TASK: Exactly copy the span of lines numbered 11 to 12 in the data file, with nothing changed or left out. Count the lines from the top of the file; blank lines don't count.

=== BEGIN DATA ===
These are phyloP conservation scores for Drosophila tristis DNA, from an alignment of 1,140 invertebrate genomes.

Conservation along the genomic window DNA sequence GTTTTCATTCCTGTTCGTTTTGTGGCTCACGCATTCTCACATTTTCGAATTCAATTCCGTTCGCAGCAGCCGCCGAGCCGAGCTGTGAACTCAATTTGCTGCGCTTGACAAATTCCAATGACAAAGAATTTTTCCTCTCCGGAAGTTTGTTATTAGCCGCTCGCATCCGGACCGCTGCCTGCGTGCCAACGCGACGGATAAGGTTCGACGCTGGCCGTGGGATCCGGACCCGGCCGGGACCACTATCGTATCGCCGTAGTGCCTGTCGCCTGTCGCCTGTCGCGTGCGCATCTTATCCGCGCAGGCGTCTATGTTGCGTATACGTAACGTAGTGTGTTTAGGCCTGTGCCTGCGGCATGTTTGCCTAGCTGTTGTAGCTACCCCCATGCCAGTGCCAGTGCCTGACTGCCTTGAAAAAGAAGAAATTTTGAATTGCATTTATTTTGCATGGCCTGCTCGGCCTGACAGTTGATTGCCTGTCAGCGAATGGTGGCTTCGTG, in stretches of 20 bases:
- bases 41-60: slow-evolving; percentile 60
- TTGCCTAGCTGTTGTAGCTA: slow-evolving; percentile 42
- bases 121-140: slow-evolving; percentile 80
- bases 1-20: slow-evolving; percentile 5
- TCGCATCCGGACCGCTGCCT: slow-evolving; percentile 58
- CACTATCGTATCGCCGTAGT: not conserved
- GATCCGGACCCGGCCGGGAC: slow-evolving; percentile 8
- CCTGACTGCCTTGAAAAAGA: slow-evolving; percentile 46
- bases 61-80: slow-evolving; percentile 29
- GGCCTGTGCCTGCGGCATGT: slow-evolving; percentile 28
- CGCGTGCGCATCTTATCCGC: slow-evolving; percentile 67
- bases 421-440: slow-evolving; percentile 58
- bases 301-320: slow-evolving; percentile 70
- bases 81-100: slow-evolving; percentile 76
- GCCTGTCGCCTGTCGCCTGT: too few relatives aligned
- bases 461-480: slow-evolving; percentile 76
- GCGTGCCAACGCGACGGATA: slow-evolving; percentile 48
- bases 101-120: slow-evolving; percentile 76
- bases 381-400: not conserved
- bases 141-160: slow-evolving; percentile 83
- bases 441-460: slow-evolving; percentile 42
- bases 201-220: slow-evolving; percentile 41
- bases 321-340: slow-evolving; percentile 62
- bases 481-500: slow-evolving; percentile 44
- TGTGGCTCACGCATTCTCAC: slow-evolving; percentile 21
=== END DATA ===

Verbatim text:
- bases 61-80: slow-evolving; percentile 29
- GGCCTGTGCCTGCGGCATGT: slow-evolving; percentile 28